Evidence of this continuous growth is present in the towering 150-year-old strangler figs, 400-year-old ironwoods and the curious and thorny walking palms that we pause to admire. Edwin uses his machete to cut us a clear route off-trail to reach a handful of playful saddleback-tamarin monkeys swinging from branch to branch. We have monkeys to thank for the wild cacao trees we discover – they eat the sweet flesh of the cacao pod, swallowing the seeds and “dispersing” them throughout the jungle. Edwin also points out various plants used for medicinal remedies and botanical dyeing along the trail.
Reaching Lake Condenado, we jump aboard a “party pontoon” to cross the freshwater body teeming with piranha, caiman, turtles, anaconda, electric eels, sardines and freshwater stingray, while hoatzin (known as the “strangest bird in the Amazon”) fly about the jungle’s edge. Apparently, piranhas have a soft spot for soda crackers.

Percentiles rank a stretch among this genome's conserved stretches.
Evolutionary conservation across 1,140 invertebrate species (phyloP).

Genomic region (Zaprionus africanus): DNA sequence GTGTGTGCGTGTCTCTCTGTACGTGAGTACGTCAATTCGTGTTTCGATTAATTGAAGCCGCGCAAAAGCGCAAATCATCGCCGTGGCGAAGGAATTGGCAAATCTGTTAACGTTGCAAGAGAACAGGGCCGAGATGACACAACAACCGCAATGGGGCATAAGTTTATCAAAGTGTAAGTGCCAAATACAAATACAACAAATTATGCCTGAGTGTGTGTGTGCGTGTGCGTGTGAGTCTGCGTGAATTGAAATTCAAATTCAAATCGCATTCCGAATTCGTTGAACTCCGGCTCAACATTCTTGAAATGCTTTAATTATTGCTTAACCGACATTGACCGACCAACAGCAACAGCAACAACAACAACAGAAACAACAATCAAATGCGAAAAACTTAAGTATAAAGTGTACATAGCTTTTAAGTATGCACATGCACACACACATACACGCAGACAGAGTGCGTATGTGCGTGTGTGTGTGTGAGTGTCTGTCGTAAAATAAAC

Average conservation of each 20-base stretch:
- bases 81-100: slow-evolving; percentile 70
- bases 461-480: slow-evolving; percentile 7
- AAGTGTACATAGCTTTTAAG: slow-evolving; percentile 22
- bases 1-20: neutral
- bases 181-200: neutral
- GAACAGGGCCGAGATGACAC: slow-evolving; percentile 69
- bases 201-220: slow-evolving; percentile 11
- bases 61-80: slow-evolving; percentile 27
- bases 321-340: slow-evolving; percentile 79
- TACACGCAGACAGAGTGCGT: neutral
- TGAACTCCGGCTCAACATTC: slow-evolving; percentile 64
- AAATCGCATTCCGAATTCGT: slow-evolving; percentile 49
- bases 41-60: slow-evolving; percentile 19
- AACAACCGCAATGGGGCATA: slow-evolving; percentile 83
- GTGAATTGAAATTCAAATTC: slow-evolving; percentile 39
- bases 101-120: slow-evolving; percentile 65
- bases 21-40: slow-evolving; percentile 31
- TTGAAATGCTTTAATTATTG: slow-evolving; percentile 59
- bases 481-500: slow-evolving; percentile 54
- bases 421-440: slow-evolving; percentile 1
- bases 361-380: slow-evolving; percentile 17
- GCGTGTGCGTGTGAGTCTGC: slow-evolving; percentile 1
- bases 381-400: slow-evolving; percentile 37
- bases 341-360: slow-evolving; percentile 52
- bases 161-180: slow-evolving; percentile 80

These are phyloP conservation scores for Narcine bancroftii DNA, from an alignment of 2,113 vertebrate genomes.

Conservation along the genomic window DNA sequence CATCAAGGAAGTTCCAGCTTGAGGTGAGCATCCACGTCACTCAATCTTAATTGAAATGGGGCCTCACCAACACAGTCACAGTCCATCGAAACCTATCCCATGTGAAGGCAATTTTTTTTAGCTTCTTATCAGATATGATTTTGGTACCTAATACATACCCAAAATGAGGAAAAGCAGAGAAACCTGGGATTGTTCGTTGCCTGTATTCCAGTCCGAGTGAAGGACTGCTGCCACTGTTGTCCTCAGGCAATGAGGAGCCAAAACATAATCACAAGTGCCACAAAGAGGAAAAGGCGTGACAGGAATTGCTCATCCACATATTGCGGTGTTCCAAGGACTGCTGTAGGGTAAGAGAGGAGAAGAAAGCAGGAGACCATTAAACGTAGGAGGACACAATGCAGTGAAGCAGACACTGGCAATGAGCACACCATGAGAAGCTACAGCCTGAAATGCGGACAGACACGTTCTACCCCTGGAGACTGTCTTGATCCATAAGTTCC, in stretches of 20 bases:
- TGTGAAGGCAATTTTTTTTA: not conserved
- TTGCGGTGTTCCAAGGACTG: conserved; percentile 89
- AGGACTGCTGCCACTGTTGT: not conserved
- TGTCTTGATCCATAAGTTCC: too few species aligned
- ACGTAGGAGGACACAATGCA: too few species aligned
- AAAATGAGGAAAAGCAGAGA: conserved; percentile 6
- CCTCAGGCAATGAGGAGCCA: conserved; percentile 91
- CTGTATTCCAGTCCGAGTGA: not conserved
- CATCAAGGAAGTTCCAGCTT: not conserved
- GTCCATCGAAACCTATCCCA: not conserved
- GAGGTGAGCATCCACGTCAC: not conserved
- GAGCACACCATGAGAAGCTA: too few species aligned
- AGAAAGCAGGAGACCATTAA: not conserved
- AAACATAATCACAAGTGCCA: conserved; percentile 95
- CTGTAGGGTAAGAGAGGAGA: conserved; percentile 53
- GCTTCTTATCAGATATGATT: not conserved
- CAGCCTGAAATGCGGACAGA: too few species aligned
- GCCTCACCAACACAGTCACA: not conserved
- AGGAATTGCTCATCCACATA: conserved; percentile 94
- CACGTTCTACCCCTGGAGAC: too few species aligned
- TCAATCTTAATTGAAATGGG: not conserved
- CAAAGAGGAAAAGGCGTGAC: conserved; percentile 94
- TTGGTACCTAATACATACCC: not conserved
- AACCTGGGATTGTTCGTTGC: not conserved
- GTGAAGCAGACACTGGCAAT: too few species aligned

On the return route back through the rainforest, the sound of a single “crunch” in the distance (like a knock on a wooden door) alerts Edwin to a herd of wild hogs, known as huangana or white-lipped peccary. We try to approach for a sightline quietly, but our scuffling among the leaf litter results in the large pack running in the opposite direction.
Back at the lodge, we tuck into lima-bean soup, fried yuca, fresh avocado and tomato, and caufa (a Chinese-Peruvian medley of rice and stir-fried vegetables), which we top with a hot sauce made from cocona (a yellow fruit related to the tomato and eggplant) and ojito de pescado (spicy native fish eye peppers). Each meal is also accompanied by fresh juices like carambola (starfruit) or granadilla (similar to a passionfruit). Fruit trees dot the property and the kitchen team sources as much produce as it can from a local farmer. What isn’t sourced locally still comes from within Peru – nothing is imported.